Idaho sportsmen and wildlife enthusiasts would do well to remember that not all wolves walk on four legs. With this foot in the door, this won’t be the last time state politicians and other influencers circumvent biology. Any wildlife that interferes with someone’s idea of making a living or recreation had better watch out—it may get legislated out of existence.

The Idaho Department of Fish and Game was established to eliminate exactly this kind of political meddling. I hope we can regain our senses and allow the Department to do its job without having to watch over its collective shoulder to see if what they propose is politically correct.

Help Idaho Wildlife

When we traveled across the state in October 2017, most of the vehicles we saw using the wildlife management areas did not have wildlife plates. Buying wildlife plates is a great way for non-hunters and hunters alike to support wildlife-based recreation like birding.

C'mon folks, let's help Idaho's wildlife by proudly buying and displaying a wildlife license plate on each of our vehicles! 

See below for information on Idaho plates. Most states have wildlife plates so if you live outside Idaho, check with your state's wildlife department or vehicle licensing division for availability of state wildlife plates where you live. 

And tell them that you heard about it from Nature-track.com!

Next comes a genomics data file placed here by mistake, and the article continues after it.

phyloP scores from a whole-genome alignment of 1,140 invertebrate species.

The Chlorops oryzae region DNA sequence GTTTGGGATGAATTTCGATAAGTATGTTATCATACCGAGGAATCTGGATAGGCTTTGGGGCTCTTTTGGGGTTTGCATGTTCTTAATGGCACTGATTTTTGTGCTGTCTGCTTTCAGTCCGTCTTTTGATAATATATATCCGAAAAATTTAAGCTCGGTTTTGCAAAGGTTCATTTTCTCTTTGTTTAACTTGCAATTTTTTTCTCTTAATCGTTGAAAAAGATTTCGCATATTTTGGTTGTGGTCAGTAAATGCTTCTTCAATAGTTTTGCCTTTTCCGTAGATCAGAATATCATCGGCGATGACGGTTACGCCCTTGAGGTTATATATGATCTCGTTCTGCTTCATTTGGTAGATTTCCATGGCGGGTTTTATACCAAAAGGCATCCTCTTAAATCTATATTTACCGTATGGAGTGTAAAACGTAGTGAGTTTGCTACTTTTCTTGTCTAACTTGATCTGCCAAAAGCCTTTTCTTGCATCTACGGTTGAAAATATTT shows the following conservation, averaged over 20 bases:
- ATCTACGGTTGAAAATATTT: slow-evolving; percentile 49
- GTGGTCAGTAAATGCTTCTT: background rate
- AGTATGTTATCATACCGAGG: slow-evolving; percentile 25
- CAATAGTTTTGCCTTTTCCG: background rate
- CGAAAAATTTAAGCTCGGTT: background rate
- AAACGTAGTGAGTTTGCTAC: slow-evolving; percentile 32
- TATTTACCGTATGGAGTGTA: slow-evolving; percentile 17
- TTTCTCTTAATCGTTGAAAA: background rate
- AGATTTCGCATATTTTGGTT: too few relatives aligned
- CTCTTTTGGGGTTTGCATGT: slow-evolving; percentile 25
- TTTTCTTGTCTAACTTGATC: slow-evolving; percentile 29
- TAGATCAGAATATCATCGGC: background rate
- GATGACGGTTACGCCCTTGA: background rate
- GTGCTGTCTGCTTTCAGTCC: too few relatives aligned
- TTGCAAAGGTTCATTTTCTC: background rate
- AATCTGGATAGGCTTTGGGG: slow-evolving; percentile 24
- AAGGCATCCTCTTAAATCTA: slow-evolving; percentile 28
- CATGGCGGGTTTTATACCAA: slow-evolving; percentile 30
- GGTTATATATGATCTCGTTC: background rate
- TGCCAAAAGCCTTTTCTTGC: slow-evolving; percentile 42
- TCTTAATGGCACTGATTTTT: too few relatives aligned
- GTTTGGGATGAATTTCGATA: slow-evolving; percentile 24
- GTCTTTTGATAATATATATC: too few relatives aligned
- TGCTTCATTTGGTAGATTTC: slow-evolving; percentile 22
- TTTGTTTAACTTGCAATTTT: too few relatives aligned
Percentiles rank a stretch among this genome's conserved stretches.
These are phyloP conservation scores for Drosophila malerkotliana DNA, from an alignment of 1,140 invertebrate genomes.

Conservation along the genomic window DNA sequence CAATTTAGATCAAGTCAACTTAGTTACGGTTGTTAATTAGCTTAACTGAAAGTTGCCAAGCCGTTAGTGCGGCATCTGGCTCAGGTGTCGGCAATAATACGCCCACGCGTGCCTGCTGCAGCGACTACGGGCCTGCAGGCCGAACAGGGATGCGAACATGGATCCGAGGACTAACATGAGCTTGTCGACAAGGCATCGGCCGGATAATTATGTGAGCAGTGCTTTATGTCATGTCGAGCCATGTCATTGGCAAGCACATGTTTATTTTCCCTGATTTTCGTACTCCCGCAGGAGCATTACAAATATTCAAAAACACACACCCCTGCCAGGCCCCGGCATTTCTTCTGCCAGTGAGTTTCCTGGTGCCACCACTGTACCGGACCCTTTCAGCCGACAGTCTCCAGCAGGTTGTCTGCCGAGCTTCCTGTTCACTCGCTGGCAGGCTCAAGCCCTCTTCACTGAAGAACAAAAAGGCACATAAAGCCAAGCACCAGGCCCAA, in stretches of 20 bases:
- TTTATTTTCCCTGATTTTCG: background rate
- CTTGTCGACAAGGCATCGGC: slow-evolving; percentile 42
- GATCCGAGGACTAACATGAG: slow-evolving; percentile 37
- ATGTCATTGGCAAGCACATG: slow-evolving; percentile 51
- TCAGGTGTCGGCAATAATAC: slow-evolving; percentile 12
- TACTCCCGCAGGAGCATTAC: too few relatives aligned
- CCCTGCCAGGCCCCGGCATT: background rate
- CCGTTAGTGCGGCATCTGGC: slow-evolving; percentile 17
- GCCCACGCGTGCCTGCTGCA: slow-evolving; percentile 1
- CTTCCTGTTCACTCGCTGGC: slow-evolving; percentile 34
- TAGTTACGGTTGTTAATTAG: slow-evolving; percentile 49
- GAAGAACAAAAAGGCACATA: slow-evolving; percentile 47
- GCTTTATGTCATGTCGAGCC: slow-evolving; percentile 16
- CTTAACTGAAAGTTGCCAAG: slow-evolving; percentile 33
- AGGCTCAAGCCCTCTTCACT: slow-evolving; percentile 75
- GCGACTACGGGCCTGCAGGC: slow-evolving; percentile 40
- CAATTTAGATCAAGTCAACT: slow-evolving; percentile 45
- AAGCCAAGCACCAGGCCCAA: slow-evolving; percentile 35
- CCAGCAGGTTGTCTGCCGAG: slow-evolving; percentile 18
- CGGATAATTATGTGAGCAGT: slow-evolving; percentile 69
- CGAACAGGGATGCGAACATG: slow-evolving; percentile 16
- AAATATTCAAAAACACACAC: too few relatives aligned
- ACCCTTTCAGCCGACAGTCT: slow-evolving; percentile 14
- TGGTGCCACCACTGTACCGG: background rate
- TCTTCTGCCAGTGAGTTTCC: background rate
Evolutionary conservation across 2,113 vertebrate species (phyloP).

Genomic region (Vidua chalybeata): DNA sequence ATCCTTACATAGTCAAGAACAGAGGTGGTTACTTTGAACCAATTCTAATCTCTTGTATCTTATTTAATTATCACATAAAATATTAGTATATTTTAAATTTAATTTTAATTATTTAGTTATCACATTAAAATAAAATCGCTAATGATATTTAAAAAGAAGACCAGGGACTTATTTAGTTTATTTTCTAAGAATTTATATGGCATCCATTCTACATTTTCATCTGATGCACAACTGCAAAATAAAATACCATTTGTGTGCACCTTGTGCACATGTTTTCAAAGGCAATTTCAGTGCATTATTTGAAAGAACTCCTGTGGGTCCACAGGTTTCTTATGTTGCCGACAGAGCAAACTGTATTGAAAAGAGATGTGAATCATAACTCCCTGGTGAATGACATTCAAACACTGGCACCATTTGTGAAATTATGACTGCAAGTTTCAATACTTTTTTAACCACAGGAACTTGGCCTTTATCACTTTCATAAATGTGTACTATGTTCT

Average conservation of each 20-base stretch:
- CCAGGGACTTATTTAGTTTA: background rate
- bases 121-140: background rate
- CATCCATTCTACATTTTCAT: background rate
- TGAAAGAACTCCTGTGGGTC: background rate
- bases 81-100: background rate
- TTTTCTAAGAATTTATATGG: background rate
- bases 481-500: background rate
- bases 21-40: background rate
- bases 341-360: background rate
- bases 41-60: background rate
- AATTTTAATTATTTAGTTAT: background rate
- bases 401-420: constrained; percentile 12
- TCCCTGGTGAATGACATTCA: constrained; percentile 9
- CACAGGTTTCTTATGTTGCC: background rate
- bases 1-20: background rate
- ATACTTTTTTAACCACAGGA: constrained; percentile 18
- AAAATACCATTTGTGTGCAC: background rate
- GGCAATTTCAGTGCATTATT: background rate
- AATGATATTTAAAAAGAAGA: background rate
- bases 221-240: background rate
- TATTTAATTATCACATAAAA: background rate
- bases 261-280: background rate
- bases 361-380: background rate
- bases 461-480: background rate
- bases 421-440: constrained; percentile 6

Wildlife License Plates

Idaho Wildlife license plates provide essential funding that benefits the great diversity of native plants and wildlife that are not hunted, fished or trapped—over 10,000 species or 98% of Idaho’s species diversity. Game species that share the same habitats (such as elk, deer, antelope, sage-grouse, salmon, trout) also benefit from these specialty plates.

No state tax dollars are provided for wildlife diversity, conservation education and recreation programs. Neither are any revenues from the sale of hunting or fishing licenses spent on nongame species. Instead, these species depend on direct donations, federal grants, fundraising initiatives—and the Idaho Wildlife license plates.

Both my vehicles have Bluebird Plates. I prefer the bluebird because the nongame program gets 70 percent of the money from bluebird plates, but only 60 percent of the money from elk and trout plates - 10 percent of the money from elk plates supports wildlife disease monitoring and testing programs (to benefit the livestock industry) and 10 percent from cutthroat plates supports non-motorized boat access.